“Hubbub” Gabwalk Records 0401

Minneapolis-based composer, guitarist and educator Paul Renz flexes impressive compositional and instrumental chops with his new CD, the self-produced Hubbub. Renz wrote five of the seven tunes, showing a refreshing penchant for offbeat melodic and rhythmic twists and turns. Renz honors a kindred spirit with “Well You Couldn’t”— a tune based on the changes of Thelonious Monk’s “Well You Needn’t,” combined with a bit of New Orleans second line rhythm supplied by drummer Greg Schutte. Trading licks with Renz are harmonicat Clint Hoover, young tenor saxophonist Chris Thomson, electric bassist Eric Graham and drummer Greg Schutte. A special guest of sorts is percussion wizard Ernesto Laboy, who’s based in Renz’ former home of Virginia. Once again, the imaginative Hoover validates his place as a world-class player on the challenging chromatic harp.

-Dan Emerson
The Chord


From the trenches of academia, guitarist Paul Renz emerges with his magnum swingin’ opus, a calling card that should open the door of any jazz club where the booker has ears. Hubbub is a box of musical truffles that won’t make you fat. Everything sweet (and salty) about modern mainstream jazz is in there. The invention, the drive, hot solos aplenty, nods to past masters (Yo Miles! Yo Monk!), the “Latin tinge” courtesy of percussion all-pro Ernesto Laboy, plus a shot or two of rock energy and electricity.

Renz’s talent for writing hip, complex, yet hummable themes is uncanny. “Hubbub,” is Exhibit A. Right from the first bluesy, bent-string guitar notes, the listener is sucked in, led astray, caught between bop and a rock place, buoyed by the groove, lost between blues and bliss. OK, that’s a bit florid, I’ll admit. But this CD oughta come with a yellow-and-black sticker reading: “Caution, Composer At Work.”

Duke Pearson’s most famous tune, “Jeannine,” is Exhibit B of Renz’s compositional prowess. Yeah, it’s a bar standard, done very often and very well—by everybody from Cannonball Adderly, Gene Ammons and Teddy Edwards, to singers Eddie Jefferson and Georgie Fame. But dig Renz’s long, insistent, mysterious intro. It had me reaching for old Gabor Szabo LPs. While Renz is proving himself to be a fluid, potent soloist, the hip intro could easily stand alone as its own groove tune. Some samplin’ trip-hop kids might really have fun with the driving bass line. And “Jeannine” has another surprise before her track ends, a Latin sibling we’ll call Juanita, who makes an appearance about eight-and-a-half minutes into the track, trailing along a salsa band. Timbales, anyone? Maybe Renz should have retitled this, “Everything You Ever Wanted to Know About Jeannine.”

Hubbub is chock full of such hip twists and turns. The beat shouts New Orleans, yet the model is obviously Monk, on “Well You Couldn’t,” another catchy bullseye. Midwest young lion Chris Thomson gets to swagger a bit here on tenor sax, then erupt briefly on “A Fit of Fifths”—remember the name, he’s a comer! Thelonious is lurking in the shadows again on “Blues In the Open.” And it’s a shame Bill Evans isn’t around to hear the beautiful ballad gem, “Everlasting.” He’d want to round up Toots Thielemans and cut his own version, I’d bet.

Speaking of Mr. Thielemans…To the short list of great jazz harmonica players—Toots, Hendrik Meurkens, Howard Levy, Gregoire Maret—you can now add the name Clint Hoover. Mild-mannered off the bandstand, he’s a monster onstage or in the studio, a smokin’ and soulful soloist who will huff and puff and cajole your house down. Just listen, the evidence is everywhere on Hubbub.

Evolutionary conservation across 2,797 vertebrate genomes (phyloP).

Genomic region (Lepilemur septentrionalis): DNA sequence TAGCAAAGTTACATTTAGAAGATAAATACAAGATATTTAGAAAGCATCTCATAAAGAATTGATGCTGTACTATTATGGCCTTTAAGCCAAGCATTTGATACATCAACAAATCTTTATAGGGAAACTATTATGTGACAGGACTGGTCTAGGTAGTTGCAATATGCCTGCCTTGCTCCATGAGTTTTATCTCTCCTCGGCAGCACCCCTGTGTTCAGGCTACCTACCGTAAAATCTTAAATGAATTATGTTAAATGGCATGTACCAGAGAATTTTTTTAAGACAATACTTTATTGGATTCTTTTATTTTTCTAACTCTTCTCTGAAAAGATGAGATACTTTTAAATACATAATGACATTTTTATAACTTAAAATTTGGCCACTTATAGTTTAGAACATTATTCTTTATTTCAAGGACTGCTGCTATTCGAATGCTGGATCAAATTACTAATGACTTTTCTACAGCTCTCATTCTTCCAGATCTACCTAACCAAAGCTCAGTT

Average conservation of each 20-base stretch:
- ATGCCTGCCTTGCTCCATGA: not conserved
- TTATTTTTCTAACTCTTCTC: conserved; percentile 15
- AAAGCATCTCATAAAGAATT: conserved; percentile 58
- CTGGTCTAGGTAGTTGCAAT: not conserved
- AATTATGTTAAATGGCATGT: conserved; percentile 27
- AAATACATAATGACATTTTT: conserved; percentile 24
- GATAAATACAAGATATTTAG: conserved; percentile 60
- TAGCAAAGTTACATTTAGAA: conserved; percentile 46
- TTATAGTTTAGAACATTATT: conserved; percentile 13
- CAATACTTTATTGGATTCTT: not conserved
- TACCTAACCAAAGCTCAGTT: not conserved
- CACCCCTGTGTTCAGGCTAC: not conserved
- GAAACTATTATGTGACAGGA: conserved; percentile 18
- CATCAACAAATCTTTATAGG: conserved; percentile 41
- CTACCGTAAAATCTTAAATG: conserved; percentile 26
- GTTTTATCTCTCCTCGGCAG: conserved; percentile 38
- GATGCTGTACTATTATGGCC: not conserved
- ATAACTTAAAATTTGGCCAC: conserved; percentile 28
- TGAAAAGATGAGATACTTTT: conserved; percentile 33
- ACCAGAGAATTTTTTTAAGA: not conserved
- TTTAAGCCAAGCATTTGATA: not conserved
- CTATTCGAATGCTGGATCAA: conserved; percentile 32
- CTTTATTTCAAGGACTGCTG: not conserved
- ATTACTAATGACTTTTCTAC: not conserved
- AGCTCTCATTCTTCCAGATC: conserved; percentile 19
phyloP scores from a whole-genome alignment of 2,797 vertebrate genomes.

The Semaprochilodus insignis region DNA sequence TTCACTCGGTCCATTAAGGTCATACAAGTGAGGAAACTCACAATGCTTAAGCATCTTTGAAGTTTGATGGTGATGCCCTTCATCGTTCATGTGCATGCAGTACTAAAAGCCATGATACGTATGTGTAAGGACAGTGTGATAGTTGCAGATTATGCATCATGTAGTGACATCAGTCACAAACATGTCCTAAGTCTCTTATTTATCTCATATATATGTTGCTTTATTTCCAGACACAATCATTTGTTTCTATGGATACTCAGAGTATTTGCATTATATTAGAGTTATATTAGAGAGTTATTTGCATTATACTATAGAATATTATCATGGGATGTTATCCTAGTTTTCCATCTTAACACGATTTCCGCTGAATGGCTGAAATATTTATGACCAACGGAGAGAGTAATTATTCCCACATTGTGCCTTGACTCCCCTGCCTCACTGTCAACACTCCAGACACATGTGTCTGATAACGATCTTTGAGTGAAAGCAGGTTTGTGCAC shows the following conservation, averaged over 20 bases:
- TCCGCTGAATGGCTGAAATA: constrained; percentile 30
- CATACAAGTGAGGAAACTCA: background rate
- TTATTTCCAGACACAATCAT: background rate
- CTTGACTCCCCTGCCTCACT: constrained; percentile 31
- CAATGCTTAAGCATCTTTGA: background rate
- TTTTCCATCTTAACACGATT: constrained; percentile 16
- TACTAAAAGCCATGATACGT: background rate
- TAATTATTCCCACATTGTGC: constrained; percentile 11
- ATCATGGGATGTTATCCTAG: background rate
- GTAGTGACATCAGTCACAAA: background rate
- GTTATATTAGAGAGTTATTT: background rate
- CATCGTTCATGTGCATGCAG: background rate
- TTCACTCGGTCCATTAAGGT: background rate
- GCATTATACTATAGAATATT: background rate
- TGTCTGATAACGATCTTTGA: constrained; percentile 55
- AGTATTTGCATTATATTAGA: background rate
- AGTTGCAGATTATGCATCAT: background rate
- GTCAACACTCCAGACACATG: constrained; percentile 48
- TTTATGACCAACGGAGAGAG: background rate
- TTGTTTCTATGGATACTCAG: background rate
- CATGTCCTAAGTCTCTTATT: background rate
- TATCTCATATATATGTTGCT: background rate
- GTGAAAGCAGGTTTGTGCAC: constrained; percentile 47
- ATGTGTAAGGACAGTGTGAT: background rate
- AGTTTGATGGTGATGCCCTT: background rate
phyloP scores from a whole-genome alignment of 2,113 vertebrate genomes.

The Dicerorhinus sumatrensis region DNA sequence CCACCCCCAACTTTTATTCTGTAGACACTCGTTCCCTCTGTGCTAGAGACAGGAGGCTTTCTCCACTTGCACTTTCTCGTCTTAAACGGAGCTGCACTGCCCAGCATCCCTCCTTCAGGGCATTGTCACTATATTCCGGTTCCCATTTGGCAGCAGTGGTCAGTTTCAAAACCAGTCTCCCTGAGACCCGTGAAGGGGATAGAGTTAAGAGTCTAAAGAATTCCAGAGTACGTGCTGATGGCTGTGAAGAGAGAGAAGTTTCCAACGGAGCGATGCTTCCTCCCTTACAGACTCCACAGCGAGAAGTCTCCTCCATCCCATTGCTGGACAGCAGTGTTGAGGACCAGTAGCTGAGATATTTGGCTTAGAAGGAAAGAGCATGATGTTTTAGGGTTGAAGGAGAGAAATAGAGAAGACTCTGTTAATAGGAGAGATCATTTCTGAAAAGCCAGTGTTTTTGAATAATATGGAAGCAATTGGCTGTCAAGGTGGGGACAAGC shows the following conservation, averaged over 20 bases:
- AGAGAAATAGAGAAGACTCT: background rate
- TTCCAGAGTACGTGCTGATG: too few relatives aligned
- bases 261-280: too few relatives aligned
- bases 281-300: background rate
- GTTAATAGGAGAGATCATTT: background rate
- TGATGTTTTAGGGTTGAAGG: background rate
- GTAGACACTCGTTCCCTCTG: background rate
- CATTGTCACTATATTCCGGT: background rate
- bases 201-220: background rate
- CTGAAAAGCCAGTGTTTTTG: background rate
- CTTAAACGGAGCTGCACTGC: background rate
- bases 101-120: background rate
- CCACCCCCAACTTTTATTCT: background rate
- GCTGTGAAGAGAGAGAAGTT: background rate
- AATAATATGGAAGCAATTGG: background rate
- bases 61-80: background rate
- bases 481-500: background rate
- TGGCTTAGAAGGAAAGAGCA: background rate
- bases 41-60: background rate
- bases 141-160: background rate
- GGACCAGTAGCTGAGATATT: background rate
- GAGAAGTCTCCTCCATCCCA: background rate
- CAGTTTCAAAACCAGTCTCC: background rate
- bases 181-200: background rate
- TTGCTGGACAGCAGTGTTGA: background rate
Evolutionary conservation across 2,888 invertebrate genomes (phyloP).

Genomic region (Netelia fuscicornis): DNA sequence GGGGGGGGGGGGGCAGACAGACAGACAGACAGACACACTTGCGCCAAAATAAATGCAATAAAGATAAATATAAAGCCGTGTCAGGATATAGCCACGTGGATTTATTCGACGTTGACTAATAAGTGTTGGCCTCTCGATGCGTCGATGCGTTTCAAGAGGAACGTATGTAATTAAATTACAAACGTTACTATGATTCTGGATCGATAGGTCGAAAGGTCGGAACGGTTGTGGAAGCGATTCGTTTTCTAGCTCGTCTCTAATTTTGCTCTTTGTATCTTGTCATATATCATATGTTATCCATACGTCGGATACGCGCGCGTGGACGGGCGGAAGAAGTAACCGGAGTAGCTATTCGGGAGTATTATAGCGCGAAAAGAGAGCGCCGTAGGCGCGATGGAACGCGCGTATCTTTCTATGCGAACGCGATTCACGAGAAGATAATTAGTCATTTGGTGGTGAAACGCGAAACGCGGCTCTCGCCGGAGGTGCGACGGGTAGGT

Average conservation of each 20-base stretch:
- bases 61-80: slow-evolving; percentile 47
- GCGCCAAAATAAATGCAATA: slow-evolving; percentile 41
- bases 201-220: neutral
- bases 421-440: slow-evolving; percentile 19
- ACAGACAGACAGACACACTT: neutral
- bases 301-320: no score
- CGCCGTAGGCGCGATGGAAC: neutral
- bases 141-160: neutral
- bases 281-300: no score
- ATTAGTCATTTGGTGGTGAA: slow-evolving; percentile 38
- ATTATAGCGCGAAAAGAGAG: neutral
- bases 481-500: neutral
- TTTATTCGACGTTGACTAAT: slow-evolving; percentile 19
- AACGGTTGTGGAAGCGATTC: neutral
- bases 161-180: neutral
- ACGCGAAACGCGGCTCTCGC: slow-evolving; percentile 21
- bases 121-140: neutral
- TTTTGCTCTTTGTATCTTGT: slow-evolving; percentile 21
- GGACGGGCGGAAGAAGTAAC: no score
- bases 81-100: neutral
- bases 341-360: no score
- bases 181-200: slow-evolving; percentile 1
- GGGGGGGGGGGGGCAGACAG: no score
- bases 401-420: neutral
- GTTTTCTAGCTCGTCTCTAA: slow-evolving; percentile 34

Now do you think “All Blues” has been done to perfection, and to death? So did I, before hearing Renz’s kitchen sink, tour-de-force, positively giddy update! ‘Tis a gift to be simple? Maybe. But ya gotta be gifted to construct a crazy quilt musical collage this colorful, too. By the time we get to the fiery fusion finale, it’s easy to see even old hardass Miles up in heaven with a broad grin. Or, maybe down in the other place—he was the “prince of darkness,” after all.

No jazz album this satisfying would be possible without a first-class rhythm section, as Renz well knows. In his parallel career as a music school prof, the guitarist/composer gets to spot and nurture new talent. And he’s certainly found a couple of keepers in bassist Eric Graham, whose electric solo bounces along very electrically indeed on “All Blues” and able drummer Greg Schutte, an ally for several years now, both in studio and on occasional cross-country road trips.

On one of those hit-the-highways jaunts out of Minneapolis, through Chicago and the rest of the Midwest, back to his old Virginia stomping grounds, Renz re-connected with congas wizard and dear pal, Ernesto Laboy, the truly “special” guest who puts Hubbub over the top. New York City-born and Virginia-based, Laboy has been a Latin music deejay, a Bruce Hornsby sideman (on the jazzy double-album Spirit Trail) and a mainstay of the East Coast bands, Hot Sun Trio and Classe Aparte. In the middle of a Minnesota winter, Laboy brought his ritmo caliente to town, and the musical picture was complete.

The word hubbub can be traced back over four centuries, to the early Celtic inhabitants of Britain and has generally always carried pejorative connotations. Even today, Webster’s dictionary defines hubbub as: “a noisy confusion of sound; an uproar, a tumult.” With his latest and finest recording, Paul Renz has at last given Hubbub a good reputation, a positive spin, a ***** rating.

-Tom Surowicz
Tom Surowicz contributes regularly to the Minneapolis Star-Tribune and is the host of “Monday Evening Jazz” on KBEM-FM radio.